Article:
This figure displays temperature composite maps across the US for the December/January/February time frame in each of the eight phases of the MJO.  Phases 5, 6 and 7 are typically warm phases for the central/eastern US while phases 8, 1 and 2 are usually cold phases for the same regions. Map provided by NOAA.

This figure displays temperature composite maps across the US for the December/January/February time frame in each of the eight phases of the MJO.  Phases 5, 6 and 7 are typically warm phases for the central/eastern US while phases 8, 1 and 2 are usually cold phases for the same regions. Map provided by NOAA.


  
Research and empirical observations have found that the location or “phase” of the MJO is linked with certain temperature and precipitation patterns around the world. The MJO phase diagram (above) illustrates the progression of the MJO index through different phases, which generally coincide with locations along the equator around the globe. When the index is within the center circle, the MJO is considered weak, meaning it is difficult to discern. Outside of this circle, the index is stronger and will usually move in a counter-clockwise direction as the MJO moves from west-to-east. The very latest European model MJO index forecast propagates the MJO through phases 5 and 6 over coming days and then well into phase 7 during the first week of February (follow green line between arrows in a counter-clockwise fashion). This time of year, phases 5, 6 and 7 of the MJO index signal warmer-than-normal temperatures in the central and eastern U.S., but beyond this warmer-than-normal period, the MJO is likely to propagate into phases 8, 1 and 2 which usually are associated with colder-than-normal weather in the central and eastern US during this time of year. In fact, the MJO index is forecasted by the Euro to increase in amplitude when it enters phase 7 (i.e., move farther away from the inner circle), and an increase in amplitude may actually increase its influence on the overall pattern in February.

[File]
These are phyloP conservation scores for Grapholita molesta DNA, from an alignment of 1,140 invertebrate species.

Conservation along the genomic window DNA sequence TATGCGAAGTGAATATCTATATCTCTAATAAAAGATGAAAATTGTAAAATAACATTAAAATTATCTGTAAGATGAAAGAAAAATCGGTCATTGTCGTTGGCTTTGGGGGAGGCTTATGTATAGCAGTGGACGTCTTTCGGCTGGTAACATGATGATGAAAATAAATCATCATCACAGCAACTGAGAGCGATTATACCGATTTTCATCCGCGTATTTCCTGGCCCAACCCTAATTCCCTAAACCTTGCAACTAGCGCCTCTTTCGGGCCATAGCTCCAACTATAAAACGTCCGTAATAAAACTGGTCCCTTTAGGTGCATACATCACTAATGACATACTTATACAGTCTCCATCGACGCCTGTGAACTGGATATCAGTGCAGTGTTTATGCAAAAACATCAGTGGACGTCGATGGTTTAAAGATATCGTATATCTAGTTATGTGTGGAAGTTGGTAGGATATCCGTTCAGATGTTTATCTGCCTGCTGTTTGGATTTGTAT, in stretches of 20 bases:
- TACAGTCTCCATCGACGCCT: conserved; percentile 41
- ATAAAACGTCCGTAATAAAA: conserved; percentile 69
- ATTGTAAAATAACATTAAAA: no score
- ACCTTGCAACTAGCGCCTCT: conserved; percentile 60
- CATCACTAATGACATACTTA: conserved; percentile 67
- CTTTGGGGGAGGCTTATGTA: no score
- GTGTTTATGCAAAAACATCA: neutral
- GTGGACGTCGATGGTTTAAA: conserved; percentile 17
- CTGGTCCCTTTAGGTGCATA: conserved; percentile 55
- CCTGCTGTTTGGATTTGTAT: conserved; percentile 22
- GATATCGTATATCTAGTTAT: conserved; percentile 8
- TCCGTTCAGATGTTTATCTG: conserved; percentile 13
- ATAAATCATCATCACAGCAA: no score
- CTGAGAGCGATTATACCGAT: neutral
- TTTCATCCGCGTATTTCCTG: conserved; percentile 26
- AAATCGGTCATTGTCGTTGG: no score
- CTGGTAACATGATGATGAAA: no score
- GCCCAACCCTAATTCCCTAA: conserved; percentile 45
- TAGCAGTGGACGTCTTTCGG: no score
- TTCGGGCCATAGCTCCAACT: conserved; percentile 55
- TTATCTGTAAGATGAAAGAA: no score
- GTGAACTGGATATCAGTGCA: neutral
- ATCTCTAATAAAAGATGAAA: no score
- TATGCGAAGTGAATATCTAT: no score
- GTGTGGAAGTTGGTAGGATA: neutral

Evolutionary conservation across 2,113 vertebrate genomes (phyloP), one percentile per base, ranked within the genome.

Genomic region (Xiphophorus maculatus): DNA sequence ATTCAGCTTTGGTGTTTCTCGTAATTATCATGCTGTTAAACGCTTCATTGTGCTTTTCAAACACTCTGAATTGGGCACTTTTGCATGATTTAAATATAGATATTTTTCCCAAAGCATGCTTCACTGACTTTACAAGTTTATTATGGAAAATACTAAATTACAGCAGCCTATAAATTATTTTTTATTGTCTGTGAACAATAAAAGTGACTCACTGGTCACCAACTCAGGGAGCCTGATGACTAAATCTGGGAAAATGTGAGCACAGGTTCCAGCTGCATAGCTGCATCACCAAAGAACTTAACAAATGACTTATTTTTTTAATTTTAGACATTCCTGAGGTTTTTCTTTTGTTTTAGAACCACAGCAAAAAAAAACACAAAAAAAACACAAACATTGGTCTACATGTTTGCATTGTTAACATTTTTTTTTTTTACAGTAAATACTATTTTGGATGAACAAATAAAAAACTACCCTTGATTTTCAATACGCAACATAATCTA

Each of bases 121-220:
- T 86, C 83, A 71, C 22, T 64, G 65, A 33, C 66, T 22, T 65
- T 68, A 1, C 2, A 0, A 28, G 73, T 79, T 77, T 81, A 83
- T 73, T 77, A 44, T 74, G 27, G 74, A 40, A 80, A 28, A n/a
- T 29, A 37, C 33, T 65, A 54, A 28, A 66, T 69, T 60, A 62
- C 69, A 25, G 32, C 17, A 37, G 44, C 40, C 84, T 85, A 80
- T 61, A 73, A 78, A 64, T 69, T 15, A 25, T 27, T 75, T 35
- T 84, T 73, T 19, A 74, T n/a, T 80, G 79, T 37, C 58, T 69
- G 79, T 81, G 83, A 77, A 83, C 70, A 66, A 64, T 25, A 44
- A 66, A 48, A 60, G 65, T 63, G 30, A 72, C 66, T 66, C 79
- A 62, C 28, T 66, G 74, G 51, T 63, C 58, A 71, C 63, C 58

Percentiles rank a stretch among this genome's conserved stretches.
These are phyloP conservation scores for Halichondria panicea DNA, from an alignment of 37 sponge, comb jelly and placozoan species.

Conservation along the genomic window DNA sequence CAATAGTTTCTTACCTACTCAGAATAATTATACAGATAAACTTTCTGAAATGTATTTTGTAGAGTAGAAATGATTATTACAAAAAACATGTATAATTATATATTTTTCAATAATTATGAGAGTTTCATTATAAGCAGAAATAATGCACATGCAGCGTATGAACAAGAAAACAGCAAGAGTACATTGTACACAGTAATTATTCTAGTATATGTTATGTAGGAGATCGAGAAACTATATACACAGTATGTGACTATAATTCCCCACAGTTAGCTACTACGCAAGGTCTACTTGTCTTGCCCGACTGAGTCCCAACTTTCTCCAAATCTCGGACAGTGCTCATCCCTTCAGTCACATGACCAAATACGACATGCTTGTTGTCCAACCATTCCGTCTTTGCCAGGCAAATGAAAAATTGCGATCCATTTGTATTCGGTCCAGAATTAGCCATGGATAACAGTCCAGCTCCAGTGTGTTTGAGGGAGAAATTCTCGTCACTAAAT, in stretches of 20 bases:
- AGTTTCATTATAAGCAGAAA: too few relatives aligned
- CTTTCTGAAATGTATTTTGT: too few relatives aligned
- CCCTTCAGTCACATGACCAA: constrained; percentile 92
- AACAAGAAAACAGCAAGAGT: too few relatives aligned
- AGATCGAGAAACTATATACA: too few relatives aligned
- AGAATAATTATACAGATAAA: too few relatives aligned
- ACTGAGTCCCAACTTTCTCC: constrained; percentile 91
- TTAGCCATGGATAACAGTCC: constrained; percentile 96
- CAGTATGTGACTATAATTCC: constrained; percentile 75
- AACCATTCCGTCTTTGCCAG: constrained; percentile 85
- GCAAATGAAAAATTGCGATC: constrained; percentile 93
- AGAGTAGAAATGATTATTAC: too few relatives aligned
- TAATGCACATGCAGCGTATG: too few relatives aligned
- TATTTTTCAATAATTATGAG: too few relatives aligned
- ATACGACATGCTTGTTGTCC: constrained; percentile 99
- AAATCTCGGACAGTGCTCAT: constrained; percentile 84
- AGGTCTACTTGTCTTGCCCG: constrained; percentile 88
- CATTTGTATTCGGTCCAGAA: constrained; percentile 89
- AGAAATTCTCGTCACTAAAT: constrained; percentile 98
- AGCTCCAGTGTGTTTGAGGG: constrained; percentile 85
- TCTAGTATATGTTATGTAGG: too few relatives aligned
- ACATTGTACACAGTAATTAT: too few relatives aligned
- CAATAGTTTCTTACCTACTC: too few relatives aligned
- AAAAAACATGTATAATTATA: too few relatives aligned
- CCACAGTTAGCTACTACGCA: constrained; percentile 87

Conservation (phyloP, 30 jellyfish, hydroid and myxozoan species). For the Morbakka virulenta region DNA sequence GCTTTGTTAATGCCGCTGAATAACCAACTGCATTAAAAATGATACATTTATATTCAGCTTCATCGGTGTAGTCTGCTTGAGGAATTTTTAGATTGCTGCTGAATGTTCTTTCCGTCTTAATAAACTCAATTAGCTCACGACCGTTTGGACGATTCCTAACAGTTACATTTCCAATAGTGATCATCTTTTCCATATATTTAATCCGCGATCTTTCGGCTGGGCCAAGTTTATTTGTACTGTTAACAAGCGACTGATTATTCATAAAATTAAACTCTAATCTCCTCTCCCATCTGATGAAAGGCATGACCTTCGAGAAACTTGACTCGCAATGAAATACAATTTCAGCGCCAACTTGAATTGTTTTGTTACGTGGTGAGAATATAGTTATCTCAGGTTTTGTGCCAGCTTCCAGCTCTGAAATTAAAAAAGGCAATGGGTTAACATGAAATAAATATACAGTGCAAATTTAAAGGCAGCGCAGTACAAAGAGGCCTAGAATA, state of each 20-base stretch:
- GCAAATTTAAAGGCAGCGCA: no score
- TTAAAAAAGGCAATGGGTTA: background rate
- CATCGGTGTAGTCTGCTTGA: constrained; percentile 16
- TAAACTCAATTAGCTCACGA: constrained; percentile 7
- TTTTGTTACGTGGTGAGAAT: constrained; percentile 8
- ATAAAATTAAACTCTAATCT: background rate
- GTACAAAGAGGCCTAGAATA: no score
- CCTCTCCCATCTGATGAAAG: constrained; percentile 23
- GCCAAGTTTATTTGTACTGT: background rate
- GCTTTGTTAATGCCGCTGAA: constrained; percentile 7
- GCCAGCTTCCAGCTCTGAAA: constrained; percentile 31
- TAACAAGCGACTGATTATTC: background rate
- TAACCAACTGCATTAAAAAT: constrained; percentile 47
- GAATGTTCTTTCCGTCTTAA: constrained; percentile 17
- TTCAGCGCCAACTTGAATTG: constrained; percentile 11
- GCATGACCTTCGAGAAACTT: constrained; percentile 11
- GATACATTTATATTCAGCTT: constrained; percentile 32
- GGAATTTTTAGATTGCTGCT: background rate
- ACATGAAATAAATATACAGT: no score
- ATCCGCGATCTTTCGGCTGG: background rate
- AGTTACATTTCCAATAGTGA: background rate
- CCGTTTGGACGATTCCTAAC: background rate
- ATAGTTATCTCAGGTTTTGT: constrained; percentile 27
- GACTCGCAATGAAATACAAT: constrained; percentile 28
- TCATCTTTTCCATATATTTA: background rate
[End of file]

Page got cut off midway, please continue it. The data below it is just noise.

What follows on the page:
Stratospheric Warming
Another way to monitor the potential for wintertime Arctic air outbreaks in the eastern U.S. is to track the temperature pattern in the stratosphere over the polar region of the Northern Hemisphere. Sudden stratospheric warming (SSW) events are large, rapid temperature rises in the winter polar stratosphere and they can set off a chain of events in the atmosphere that ultimately lead to Arctic air outbreaks from polar regions into the central and eastern U.S. Indeed, there is strong evidence for stratospheric warming to take place in the Northern Hemisphere over the next five-to-ten days (top) and this increases the chances for colder-than-normal air masses to drop southward from high latitudes into middle latitudes. 

10 mb temperatures (in red) have spiked in recent days (indicated by arrow) across the northern latitudes (90N to 65N); map courtesy NOAA

10 mb temperatures (in red) have spiked in recent days (indicated by arrow) across the northern latitudes (90N to 65N); map courtesy NOAA